corso comm rev

home / Archivio / Fascicolo / Il 'nodo borromeo' dell'intelligenza artificiale e la sua regolazione

indietro stampa articolo leggi articolo leggi fascicolo


Il 'nodo borromeo' dell'intelligenza artificiale e la sua regolazione

Andrea Ottolia. Professore associato di diritto commerciale nell’Università di Genova

Report held at Workshop: “Important Issues of Business Law” (Company Law, Artificial Intelligence & Intellectual Property Law) for Business People - Shinawatra University - 16 March 2018”.

Il presente lavoro identifica i tre formanti dell’innovazione svolta attraverso l’in­telligenza artificiale (i) nei dati, (ii) negli algoritmi e (iii) nei modelli derivati e dimostra come l’intervento regolatore in questa materia debba tener conto di ciascuno di essi. Ponendo l’attenzione in particolare al problema dell’utilizzo di sistemi di intelligenza artificiale c.d. “black box” si esplorano le diverse opzioni regolatorie “ex post” ed “ex ante” indicando per queste ultime a quali condizioni sia auspicabile un regime di trasparenza orizzontale (ovvero inter partes) oppure verticale (ovvero nei confronti dell’Auto­rità competente).

The 'Borromean knot' of Artificial Intelligence and its regulation

This work identifies the three elements of the innovation achieved through artificial intelligence in (i) data, (ii) algorithms and (iii) models and demonstrates how the regulatory intervention in this field should take account of each of them. With particular attention paid to black box A.I. the paper analyses different regulatory options both “ex post” and “ex ante”, describing for the latter under which conditions we should apply “horizontal transparency” (i.e. inter partes) v. “vertical transparency” (i.e. to the competent Authority).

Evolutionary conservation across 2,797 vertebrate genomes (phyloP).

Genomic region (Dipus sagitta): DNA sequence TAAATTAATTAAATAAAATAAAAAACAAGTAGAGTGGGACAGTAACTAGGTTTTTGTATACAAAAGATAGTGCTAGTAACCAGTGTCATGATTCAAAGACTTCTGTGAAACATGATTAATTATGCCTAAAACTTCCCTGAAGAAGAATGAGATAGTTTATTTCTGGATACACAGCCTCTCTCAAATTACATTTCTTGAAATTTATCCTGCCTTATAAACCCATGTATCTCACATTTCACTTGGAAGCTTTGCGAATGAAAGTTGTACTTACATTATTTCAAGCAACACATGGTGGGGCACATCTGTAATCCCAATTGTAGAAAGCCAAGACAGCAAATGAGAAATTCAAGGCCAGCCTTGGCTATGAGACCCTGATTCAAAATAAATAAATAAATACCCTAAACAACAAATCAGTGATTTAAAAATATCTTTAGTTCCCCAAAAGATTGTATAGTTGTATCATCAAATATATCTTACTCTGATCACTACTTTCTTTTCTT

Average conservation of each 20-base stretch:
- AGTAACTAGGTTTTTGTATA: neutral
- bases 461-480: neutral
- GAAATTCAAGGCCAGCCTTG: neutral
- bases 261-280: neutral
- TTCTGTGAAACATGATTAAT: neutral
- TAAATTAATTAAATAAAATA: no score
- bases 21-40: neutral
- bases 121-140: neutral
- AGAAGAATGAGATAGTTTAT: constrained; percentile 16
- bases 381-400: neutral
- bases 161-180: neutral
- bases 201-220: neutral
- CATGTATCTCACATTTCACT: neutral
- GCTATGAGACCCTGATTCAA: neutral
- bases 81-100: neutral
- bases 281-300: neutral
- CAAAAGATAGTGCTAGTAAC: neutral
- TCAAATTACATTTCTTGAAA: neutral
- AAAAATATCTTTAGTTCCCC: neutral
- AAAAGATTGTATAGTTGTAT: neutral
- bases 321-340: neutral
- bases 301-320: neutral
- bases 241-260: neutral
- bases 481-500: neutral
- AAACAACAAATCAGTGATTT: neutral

1. Premise

Artificial intelligence (AI) has recently gained wide attention in the legal discourse [1]. While the topic is not new (its origins go back to the Fifties [2]), it has become of paramount importance for the ubiquitous advantages provided by AI in several innovation processes [3]. The present work identifies which are the different regulatory levers in this field and draws some ideas that Regulators may take into consideration when intervening in this particular area of law and technology.

2. Methods: the Borromean knot of data, algorithms and models

The first observation takes a broad view on the topic and suggests that any legal intervention in this field should carefully consider all the different components of the innovation process generated by AI. Such process (to which I conventionally refer to also as “computational innovation” [4]) can be described by the image of the Borromean knot [5] where each ring is equally important and removing any ring results in two unlinked rings.

The three rings of computational innovation are data, algorithms and models: (i) data are the basic sources of any inductive process of knowledge production, (ii) algorithms [continua..]

» Per l'intero contenuto effettuare il login inizio